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Browsing the Future of Healthcare

Doctor with crossed arms holding stethoscope in foreground of busy hospital hallway

During a recent “staycation” spent exploring small-town Maryland, I happened on a very pleasant bookstore where I happily whiled away the afternoon. My family and I are all readers, and love books of all kinds – new, used, print, electronic. We try to shop locally to help keep retail stores in operation.

That visit prompted me to think about some of the similarities between what has been happening in the book business, and what is happening in our healthcare system.

Trends in the Healthcare Industry vs. the Book Business

Digital formats

The format of our reading material has changed radically. In 2020, E-books were almost a quarter of the US market. Audio books represent $1B in US book revenue. Many print books are published on demand rather than being kept in stock. Similarly, healthcare has long since ceased to be a matter of “stick out your tongue and say ah.” Genomic testing, X-rays read by AI algorithms, implantable devices and telehealth visits have transformed the face of care.

Virtual services

Bookstores now come in many forms, as do healthcare providers. Subscription book services, online orders from small local independents, big chains, E-tail. And competing with your local outpatient clinic is an app on your phone. Similarly, your therapist may be a bot, your primary care may be delivered by your local megastore, and you may have surgery in an office park. Amidst all this competition, how do we ensure we still have healthy, full-service hospitals when we need them?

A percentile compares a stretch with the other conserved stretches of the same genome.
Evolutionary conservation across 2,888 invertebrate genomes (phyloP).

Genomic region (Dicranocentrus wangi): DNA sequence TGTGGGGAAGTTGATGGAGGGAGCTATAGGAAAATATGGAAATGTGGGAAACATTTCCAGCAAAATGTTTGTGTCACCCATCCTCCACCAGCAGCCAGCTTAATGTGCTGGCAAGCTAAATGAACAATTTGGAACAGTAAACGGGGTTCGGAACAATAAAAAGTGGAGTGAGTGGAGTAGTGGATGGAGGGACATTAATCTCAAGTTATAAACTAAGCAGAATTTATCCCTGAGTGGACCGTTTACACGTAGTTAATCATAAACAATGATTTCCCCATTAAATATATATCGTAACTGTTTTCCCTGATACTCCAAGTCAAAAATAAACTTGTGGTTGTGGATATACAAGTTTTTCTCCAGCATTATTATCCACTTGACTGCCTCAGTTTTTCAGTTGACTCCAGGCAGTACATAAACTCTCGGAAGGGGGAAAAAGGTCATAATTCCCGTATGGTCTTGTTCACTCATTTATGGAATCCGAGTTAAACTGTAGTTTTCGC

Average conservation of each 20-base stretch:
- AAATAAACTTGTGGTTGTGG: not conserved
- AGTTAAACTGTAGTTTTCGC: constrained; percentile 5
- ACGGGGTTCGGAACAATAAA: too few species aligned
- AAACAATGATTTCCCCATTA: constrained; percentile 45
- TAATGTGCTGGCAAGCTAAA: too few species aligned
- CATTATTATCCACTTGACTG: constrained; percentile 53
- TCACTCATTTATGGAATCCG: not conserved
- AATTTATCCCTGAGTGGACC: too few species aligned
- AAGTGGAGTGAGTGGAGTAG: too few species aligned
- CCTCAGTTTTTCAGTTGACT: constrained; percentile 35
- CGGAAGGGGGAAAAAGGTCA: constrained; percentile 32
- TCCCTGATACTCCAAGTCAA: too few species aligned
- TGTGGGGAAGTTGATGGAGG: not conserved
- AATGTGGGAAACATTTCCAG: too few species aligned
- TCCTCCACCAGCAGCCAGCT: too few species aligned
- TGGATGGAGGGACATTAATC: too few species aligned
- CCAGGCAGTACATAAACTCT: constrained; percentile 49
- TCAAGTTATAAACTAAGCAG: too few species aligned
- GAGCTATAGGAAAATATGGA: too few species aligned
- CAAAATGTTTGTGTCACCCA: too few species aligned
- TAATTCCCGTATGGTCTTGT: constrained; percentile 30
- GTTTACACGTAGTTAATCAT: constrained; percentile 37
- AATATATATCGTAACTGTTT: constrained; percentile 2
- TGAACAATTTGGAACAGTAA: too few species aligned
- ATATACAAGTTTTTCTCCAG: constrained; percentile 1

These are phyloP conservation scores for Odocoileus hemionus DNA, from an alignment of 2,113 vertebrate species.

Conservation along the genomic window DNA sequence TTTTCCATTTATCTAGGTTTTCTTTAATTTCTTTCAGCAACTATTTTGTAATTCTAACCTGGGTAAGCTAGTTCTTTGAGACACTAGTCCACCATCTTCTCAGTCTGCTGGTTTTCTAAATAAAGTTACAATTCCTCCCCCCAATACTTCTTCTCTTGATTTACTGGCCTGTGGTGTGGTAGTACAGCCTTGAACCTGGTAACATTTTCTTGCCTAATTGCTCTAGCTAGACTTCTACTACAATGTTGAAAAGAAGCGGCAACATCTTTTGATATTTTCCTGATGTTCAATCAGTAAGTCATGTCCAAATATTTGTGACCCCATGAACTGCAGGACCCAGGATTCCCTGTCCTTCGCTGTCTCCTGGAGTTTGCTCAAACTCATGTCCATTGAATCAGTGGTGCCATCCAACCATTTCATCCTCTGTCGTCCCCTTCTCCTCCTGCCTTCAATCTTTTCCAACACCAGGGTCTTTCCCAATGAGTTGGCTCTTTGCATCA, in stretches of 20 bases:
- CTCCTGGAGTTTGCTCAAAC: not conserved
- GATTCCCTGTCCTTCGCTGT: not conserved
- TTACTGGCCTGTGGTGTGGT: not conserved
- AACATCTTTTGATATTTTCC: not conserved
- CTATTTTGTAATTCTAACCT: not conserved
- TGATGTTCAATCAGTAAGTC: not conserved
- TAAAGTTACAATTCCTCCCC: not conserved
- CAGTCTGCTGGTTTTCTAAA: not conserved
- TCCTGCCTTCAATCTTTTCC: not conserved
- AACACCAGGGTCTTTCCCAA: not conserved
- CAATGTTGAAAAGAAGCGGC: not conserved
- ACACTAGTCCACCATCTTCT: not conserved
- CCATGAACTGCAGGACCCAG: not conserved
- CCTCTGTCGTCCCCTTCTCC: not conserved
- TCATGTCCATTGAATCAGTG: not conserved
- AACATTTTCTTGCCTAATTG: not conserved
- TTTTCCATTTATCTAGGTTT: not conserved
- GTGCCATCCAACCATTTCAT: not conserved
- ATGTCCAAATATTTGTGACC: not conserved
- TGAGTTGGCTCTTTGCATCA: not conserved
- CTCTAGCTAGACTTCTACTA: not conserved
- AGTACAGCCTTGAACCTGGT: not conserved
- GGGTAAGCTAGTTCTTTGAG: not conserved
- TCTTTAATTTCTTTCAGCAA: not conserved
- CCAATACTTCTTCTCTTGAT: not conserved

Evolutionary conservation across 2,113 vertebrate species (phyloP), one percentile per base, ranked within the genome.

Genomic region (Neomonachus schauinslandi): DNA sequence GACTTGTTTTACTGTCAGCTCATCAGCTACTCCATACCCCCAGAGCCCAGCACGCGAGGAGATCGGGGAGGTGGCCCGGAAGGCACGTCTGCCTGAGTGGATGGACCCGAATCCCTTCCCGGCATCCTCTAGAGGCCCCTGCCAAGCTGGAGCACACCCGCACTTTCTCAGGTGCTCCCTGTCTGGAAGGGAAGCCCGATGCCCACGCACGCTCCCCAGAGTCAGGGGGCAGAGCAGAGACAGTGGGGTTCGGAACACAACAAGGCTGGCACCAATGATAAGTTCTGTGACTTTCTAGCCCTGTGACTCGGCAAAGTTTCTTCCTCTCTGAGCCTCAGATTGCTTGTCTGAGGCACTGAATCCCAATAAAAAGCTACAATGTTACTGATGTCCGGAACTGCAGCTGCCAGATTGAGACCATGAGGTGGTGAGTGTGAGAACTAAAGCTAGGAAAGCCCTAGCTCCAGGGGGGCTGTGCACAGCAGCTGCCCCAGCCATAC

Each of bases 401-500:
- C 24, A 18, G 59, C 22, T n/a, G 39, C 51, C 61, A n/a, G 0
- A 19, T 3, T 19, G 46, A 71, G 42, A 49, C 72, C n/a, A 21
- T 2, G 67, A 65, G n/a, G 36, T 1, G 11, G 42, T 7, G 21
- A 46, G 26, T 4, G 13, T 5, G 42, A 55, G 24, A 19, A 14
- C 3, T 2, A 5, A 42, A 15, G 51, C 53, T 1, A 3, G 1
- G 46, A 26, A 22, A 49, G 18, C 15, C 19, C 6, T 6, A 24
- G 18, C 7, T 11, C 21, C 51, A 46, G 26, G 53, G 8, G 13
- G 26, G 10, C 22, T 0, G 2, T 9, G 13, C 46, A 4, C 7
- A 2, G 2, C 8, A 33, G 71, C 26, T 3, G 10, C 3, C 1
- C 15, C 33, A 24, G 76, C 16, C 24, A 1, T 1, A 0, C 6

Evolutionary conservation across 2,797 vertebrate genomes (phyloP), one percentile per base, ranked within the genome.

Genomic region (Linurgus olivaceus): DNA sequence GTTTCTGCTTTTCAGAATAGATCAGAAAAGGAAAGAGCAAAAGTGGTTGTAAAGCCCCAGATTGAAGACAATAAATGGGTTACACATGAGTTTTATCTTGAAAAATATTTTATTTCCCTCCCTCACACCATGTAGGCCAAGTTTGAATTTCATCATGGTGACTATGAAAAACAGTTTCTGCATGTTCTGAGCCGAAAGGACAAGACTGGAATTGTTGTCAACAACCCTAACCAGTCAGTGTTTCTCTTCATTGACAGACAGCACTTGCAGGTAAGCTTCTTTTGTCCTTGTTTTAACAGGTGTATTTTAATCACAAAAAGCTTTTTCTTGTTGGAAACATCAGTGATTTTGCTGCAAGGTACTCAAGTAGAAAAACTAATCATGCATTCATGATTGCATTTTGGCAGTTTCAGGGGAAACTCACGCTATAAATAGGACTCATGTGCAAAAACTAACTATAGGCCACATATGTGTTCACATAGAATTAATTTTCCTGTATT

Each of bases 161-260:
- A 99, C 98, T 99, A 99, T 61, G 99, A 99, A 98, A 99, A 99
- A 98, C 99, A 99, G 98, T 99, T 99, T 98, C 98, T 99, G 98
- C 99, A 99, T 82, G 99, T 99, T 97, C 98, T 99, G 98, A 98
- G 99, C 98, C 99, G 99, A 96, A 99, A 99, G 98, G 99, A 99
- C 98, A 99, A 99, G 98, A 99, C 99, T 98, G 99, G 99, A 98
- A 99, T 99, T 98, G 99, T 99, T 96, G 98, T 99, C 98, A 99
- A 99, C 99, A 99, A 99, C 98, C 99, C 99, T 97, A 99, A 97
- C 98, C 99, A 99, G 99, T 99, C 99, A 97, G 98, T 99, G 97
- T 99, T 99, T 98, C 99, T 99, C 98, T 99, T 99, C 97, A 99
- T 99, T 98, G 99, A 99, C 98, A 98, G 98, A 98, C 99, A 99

Smarter algorithms

Analytics and predictive models are now almost as important as personal recommendations. It used to be, when I wanted a book suggestion, or a doctor, I asked a friend. While I still do, I’m also just as likely to look at Goodreads, or check online physician reviews. And when I do a search, Amazon, or Apple, or Google are just as likely to offer up their suggestions regardless of whether I ask for them. They know who I am, what my buying patterns are, what diseases and symptoms I’ve checked, and what the wait time is to order a book or see a physician in the local emergency department.

Mergers and acquisitions

Change or die is the watchword, whether you sell books or medical care. One of the big Barnes & Noble stores near us moved recently to a space less than half its previous size. Most independents sell as many gift items as books, and many sell both new and used stock. Sites like Alibris connect small local operations with buyers around the world. Likewise, according to PWC, healthcare mergers and acquisitions grew 56% in 2021, and the trend is expected to continue in 2022. An IQVIA Institute report finds there are some 350,000 digital health applications on the major app stores. And the largest US retailers are all investing heavily in the healthcare sector. For example, Amazon, a major player in the disruptive electronic book business, and which now has brick and mortar bookstores, is moving aggressively into healthcare delivery, both virtual and in person.

Implications for the Future of Healthcare

What are the implications for the future of care? Interestingly, both businesses evoke considerable nostalgia for a perhaps mythical past. While there are fewer brick and mortar bookstores than there once were, books are actually more accessible than ever. The kindly family doctor who made house calls was never that available to a large percentage of the population, and the highly variable standards of care employed locally didn’t necessarily deliver the best outcomes.

The convenience and choice of the new world order are incredibly appealing, whether I’m purchasing a book on my phone, or popping up the street to my neighborhood CVS for a Covid booster. But it can also be confusing navigating all those choices, and I don’t want to be left without the option to browse the shelves of my local store or have ready access to an inpatient bed for my elderly mother.

There aren’t any tidy strategies for moving forward. So, as a consumer, I’ll keep patronizing local businesses to help them stay afloat. As a health IT professional, I’ll keep looking at how information can be used to guide the future. And I’ll look to the future with a bit of trepidation, and a lot of excitement.